1912-07-04 Jack Johnson w rsc 9 (45) Fireman Jim Flynn, The Arena, Las Vegas, New Mexico, USA - WORLD. Referee: Ed Smith. Having been inactive for two years Johnson took on Flynn, virtually toying with him throughout as the latter continually rushed in. There was no other way for Flynn (175) to get near Johnson (195½), and he was soon bleeding badly before resorting to foul tactics. Warned for use of the head five times in the sixth round, in the eighth even though Flynn was given a final warning it seemed to make no difference. With Flynn carrying on where he had left off, butting Johnson several times in the ninth as the champion held on to him, the policeman in charge ordered the referee to stop the fight on the grounds that there had been too much fouling. When the referee brought the fight to a close he gave the decision as a stoppage win for Johnson rather than deciding it on a disqualification. Although the better man Johnson had held Flynn rather than box him off, tactics that fuelled the latter's anger.

With the authorities desperately looking for ways and means to take Johnson out of circulation, having earlier tried to get him indicted on charges of smuggling, he was arrested under the Mann Act on 12 October and charged with ‘Transporting a White Woman for Immoral Purposes’. This one stuck, despite Johnson marrying the woman involved, and he was convicted and sentenced to one year’s imprisonment on 4 June 1913. However, released on bail and given two weeks to appeal Johnson skipped the country, fleeing to Europe via Canada. The American public were outraged, and with the Government intent on bringing Johnson back he was recognised as champion only in Europe.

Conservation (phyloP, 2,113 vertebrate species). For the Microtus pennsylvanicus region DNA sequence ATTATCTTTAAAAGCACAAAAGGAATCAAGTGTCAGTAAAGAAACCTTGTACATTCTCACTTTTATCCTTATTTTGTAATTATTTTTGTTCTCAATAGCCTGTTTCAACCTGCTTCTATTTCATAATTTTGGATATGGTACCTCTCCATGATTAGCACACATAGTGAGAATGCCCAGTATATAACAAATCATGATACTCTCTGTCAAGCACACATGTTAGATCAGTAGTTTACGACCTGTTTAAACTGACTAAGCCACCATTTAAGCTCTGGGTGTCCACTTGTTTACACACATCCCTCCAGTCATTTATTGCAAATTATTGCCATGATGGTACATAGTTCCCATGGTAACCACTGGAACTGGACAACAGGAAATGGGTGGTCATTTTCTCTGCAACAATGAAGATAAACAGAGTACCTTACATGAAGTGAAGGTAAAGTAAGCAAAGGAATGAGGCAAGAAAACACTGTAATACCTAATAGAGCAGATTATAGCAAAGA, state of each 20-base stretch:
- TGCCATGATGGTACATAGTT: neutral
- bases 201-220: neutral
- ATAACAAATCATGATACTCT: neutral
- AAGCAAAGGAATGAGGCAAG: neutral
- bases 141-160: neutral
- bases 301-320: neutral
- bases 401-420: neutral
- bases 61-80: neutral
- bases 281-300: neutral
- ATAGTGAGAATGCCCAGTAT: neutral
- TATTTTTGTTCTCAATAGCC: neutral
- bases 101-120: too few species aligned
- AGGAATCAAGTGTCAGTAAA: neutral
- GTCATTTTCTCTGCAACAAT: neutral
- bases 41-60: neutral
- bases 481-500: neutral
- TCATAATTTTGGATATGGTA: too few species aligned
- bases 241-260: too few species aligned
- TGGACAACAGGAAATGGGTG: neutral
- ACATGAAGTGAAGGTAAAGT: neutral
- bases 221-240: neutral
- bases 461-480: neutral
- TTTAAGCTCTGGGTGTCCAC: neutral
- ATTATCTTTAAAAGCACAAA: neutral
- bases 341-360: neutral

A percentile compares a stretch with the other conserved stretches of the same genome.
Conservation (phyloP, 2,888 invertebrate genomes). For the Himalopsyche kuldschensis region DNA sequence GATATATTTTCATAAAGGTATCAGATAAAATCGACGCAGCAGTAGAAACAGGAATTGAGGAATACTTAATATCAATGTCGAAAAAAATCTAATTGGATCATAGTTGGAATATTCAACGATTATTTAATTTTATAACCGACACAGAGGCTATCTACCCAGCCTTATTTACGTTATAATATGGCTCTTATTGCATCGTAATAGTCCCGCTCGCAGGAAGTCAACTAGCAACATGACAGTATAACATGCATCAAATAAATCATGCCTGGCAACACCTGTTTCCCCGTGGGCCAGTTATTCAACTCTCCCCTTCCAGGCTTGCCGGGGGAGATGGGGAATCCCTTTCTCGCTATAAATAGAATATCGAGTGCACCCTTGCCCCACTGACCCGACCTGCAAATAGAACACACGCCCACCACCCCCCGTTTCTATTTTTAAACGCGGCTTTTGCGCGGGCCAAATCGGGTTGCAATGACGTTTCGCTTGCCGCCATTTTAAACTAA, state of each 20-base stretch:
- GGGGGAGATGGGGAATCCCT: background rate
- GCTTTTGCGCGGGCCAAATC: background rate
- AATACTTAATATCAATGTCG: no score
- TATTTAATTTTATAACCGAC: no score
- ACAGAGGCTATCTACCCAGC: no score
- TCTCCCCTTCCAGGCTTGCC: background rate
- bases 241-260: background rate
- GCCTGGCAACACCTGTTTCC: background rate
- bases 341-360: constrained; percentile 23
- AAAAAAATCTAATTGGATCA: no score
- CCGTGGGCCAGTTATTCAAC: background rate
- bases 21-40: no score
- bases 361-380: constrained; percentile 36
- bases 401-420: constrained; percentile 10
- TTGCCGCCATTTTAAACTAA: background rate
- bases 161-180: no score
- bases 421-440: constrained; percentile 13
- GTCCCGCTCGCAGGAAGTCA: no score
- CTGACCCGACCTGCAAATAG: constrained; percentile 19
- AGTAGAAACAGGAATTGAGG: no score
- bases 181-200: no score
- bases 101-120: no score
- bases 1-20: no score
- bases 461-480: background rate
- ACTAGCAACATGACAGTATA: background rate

Meanwhile, in Australia, Sam Langford, who was seen as the ‘black’ champion, successfully defended his claim in three further matches against Sam McVea, winning on points over 20 rounds at The Stadium, Sydney on 3 August, by an 11th-round stoppage at the Exhibition Stadium, Perth on 9 October and a 13th-round kayo at The Stadium, Sydney on 26 December. By the end of 1912, with the first ‘white’ champion due to be crowned, there was no way a black man was going to be allowed to contest the championship in America at that moment in time, but, nevertheless, Langford should be considered as having a claim equal to all his rivals if not better.

From here until 5 April 1915, the date that Jess Willard unified the title, I have listed ‘black’ and ‘white’ championship contests, along with Johnson’s, separately.